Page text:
Dopamine neurons are nerve cells in the brain that release the neurotransmitter dopamine, a substance that helps carry messages between nerve cells.
Dr. McKhann and his team of researchers were able to monitor the activity of these neurons inside the brains of patients undergoing surgery for Parkinson’s disease. They recorded how the neurons, in a part of the brain called the substantia nigra, responded as they played two types of sounds; either novel or repetitive tones.
Dr. McKhann and his group found that the dopamine neurons “fired more rapidly following novel sounds than repetitive tones.” Scientists have long known that these neurons played a key role in normal cognitive processes and disease states in animal models and this is the first time it has been confirmed in humans. This is also important because it changes established models used to describe how novel sounds are detected in the brain.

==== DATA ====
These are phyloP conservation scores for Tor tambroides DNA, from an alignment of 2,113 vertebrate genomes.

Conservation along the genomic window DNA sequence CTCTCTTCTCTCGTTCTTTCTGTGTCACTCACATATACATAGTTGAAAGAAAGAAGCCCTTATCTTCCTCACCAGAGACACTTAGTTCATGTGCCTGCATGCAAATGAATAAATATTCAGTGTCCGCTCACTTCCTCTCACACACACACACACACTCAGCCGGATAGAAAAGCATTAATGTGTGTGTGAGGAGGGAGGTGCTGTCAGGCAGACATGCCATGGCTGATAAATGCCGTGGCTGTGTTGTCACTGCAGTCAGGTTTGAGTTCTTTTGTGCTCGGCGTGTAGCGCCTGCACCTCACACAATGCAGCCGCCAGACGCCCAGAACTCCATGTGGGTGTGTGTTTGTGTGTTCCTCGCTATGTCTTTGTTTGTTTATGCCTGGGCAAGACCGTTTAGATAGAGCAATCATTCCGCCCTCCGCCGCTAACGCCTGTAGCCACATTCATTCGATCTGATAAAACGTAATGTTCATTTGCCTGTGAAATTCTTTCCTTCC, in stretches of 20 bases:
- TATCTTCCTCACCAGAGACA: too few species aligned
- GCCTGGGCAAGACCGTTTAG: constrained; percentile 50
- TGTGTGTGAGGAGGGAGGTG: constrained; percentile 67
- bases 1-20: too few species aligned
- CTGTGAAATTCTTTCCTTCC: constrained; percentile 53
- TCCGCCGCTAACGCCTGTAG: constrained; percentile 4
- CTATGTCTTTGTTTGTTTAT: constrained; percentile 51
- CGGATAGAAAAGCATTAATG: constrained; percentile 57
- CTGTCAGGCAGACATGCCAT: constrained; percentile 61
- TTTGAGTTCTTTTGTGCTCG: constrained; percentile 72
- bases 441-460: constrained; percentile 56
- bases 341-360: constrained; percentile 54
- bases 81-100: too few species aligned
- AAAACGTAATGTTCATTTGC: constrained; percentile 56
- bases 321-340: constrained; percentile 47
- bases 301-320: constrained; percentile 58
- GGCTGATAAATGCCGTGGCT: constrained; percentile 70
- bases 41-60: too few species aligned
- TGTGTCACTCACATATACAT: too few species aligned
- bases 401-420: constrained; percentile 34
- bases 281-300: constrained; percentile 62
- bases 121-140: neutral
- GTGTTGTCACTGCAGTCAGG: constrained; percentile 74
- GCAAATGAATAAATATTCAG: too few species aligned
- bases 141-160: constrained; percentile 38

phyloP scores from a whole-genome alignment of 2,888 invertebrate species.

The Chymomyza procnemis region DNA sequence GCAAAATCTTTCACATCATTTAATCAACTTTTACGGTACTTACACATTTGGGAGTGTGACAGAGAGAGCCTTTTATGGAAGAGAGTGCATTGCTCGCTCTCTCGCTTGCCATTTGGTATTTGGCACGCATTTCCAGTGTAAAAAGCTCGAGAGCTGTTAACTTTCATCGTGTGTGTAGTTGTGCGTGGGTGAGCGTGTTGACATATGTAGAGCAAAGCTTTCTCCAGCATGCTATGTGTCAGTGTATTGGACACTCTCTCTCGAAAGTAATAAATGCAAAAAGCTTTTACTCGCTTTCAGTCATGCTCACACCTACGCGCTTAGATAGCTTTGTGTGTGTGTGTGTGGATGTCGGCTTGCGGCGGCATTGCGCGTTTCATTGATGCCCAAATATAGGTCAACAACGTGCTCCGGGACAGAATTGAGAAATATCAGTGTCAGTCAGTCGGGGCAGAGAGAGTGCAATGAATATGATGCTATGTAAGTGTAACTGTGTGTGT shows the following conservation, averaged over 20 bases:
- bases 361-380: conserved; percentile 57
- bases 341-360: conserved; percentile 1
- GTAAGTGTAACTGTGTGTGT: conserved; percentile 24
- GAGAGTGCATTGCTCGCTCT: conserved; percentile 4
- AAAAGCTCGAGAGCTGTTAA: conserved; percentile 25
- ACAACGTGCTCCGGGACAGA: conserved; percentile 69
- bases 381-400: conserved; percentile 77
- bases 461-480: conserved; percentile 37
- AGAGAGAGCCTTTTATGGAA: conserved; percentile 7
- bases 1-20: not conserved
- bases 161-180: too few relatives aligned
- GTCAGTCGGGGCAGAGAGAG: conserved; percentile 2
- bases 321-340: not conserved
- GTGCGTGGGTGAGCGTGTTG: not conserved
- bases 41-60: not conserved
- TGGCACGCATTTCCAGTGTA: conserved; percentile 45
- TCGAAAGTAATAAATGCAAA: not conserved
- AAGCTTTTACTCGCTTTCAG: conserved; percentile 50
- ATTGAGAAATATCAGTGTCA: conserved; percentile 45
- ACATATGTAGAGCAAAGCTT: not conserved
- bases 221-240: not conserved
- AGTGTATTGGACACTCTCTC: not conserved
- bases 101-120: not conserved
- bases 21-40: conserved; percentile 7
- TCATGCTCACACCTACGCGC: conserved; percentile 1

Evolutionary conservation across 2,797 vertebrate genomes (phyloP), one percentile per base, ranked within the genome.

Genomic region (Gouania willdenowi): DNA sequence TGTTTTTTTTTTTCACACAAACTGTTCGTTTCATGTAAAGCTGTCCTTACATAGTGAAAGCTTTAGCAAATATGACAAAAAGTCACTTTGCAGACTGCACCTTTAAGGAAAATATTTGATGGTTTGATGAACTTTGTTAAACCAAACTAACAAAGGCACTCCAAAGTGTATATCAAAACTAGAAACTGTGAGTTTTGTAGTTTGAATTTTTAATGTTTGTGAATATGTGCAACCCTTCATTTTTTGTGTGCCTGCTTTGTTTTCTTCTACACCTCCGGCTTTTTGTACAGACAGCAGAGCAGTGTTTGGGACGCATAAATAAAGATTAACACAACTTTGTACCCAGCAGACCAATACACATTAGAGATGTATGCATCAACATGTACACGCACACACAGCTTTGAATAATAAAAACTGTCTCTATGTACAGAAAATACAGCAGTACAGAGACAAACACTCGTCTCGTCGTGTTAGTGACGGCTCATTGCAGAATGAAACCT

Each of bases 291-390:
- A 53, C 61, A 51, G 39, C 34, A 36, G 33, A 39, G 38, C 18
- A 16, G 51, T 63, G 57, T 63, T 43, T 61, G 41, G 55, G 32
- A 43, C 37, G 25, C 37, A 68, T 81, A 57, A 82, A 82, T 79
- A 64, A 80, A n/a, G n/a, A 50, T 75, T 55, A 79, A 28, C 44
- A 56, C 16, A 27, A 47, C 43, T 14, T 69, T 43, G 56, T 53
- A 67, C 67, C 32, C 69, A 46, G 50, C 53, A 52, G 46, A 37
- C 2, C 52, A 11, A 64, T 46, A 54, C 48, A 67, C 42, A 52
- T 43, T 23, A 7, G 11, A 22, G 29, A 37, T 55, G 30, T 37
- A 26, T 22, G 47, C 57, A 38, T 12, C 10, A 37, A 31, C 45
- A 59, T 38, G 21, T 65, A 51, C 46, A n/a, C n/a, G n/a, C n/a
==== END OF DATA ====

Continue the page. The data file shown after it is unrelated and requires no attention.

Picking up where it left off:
The paper, Features and timing of the response of single neurons to novelty in the substantia nigra, is published in the January 2014 issue of the journal Brain Research.
Learn more about his research online here or in the journal Brain Res. 2014 Jan 13;1542:79-84.
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